Loxapine (By breathing)
Treats acute agitation in adult patients with schizophrenia or bipolar disorder.
When This Medicine Should Not Be Used
How to Use This Medicine
- A doctor or other trained health professional will give you this medicine in a hospital. You will breathe it in through the mouth and into the lungs.
- Your doctor will check you for breathing problems before you receive the medicine and for at least an hour afterwards.
- This medicine should come with a Medication Guide. Ask your pharmacist for a copy if you do not have one.
Drugs and Foods to Avoid
Ask your doctor or pharmacist before using any other medicine, including over-the-counter medicines, vitamins, and herbal products.
- Make sure your doctor knows if you are also using a blood pressure medicine (such as amlodipine, atenolol, clonidine, hydrochlorothiazide, lisinopril, metoprolol, Benicar®, Cozaar®, Diovan®).
- Tell your doctor if you are also using any medicine that causes dry mouth or constipation, including medicine to treat depression (such as amitriptyline, nortriptyline, Elavil®) or medicine to treat Parkinson disease (such as bromocriptine, levodopa, Parlodel®.
- Do not drink alcohol while you are using this medicine.
- Tell your doctor if you use anything else that makes you sleepy. Some examples are allergy medicine, narcotic pain medicine, and alcohol.
Warnings While Using This Medicine
- Make sure your doctor knows if you are pregnant or breastfeeding, or if you have glaucoma, trouble urinating, or a history of seizures. Tell your doctor if you have heart disease or blood circulation problems, such as heart failure, heart rhythm problems, high or low blood pressure, or a history of heart attack or stroke.
- This medicine may cause serious breathing problems. Tell your doctor right away if you have a cough, trouble breathing, tightness in your chest, or wheezing.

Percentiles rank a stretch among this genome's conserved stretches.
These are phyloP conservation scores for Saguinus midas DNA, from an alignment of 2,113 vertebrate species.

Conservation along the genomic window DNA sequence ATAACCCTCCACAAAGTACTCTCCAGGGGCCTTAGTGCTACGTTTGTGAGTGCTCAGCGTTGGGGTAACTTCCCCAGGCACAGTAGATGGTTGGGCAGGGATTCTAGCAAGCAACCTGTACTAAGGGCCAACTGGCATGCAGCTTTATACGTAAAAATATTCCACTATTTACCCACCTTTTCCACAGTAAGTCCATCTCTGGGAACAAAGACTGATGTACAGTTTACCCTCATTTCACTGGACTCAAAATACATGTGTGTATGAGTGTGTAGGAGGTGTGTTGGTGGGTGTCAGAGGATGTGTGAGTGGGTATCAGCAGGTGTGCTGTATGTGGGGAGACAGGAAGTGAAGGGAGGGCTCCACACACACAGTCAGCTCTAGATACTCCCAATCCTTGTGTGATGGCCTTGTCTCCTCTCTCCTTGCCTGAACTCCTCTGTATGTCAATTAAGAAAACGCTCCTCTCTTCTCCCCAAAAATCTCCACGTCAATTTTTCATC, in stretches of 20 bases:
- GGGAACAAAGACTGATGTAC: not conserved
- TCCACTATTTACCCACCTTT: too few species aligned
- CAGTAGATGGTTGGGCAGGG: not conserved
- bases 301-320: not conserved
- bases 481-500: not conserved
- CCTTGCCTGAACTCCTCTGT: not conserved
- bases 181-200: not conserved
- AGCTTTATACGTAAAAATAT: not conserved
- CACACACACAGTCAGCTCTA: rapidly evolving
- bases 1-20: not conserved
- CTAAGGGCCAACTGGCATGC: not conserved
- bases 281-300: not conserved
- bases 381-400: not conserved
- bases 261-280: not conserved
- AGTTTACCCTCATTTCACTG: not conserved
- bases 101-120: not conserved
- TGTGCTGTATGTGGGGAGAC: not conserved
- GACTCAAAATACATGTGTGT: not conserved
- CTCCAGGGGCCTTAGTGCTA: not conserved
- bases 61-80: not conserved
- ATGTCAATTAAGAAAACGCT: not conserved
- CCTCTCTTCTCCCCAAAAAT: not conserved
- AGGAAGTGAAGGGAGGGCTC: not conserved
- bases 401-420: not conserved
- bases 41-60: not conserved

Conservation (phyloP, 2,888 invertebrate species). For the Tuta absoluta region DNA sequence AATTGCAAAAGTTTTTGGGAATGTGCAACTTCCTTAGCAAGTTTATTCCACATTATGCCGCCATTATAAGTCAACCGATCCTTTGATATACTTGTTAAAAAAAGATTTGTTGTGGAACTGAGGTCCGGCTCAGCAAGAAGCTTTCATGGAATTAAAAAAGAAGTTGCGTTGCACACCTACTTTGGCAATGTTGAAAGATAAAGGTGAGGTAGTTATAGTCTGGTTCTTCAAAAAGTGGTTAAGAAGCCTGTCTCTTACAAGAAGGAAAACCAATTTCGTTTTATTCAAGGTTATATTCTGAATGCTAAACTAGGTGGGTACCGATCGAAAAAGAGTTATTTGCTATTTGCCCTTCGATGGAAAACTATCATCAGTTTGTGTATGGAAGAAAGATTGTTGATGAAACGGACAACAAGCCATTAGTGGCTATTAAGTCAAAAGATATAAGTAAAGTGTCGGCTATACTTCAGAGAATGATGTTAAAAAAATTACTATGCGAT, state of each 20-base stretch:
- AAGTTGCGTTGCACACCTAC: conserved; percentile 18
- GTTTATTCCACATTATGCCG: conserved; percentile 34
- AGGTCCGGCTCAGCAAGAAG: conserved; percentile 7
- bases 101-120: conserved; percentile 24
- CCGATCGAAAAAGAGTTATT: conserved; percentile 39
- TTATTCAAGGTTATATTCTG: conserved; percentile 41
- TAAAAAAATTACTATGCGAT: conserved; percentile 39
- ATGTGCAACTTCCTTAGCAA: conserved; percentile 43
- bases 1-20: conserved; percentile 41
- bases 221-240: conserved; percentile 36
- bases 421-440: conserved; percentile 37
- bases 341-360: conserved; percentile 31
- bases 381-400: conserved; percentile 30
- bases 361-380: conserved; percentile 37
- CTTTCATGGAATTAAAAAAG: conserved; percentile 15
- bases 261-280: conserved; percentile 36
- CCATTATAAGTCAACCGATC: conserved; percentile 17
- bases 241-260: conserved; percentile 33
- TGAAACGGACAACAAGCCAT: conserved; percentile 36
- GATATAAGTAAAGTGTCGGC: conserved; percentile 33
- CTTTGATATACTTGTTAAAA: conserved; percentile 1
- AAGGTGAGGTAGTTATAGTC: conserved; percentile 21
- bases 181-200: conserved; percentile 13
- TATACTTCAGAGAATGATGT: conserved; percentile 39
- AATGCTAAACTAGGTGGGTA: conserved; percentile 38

- Check with your doctor right away if you have a high fever, sweating, confusion, uneven heartbeat, or muscle stiffness. These could be symptoms of a serious condition called neuroleptic malignant syndrome (NMS).
- This medicine should not be used to treat dementia in elderly adults because of an increased risk for stroke and other side effects.
- You might feel dizzy, lightheaded, or faint after you receive this medicine, especially when you get up suddenly. Stand or sit up slowly. If the problem continues or gets worse, check with your doctor. Avoid driving, using machines, or doing anything else that could be dangerous until you know how this medicine affects you.
Possible Side Effects While Using This Medicine
Call your doctor right away if you notice any of these side effects:
- Allergic reaction: Itching or hives, swelling in your face or hands, swelling or tingling in your mouth or throat, chest tightness, trouble breathing
- Decrease in how much or how often you urinate
- Fever, sweating, confusion, uneven heartbeat, muscle stiffness
- Lightheadedness, dizziness, or fainting
- Trouble breathing, chest pain, coughing
- Twitching or muscle movements you cannot control, problems with balance or walking
If you notice these less serious side effects, talk with your doctor:
- Bad, bitter, or metallic taste
- Dry mouth
- Sleepiness or tiredness
If you notice other side effects that you think are caused by this medicine, tell your doctor
Call your doctor for medical advice about side effects. You may report side effects to FDA at 1-800-FDA-1088
- Last reviewed on 12/4/2015
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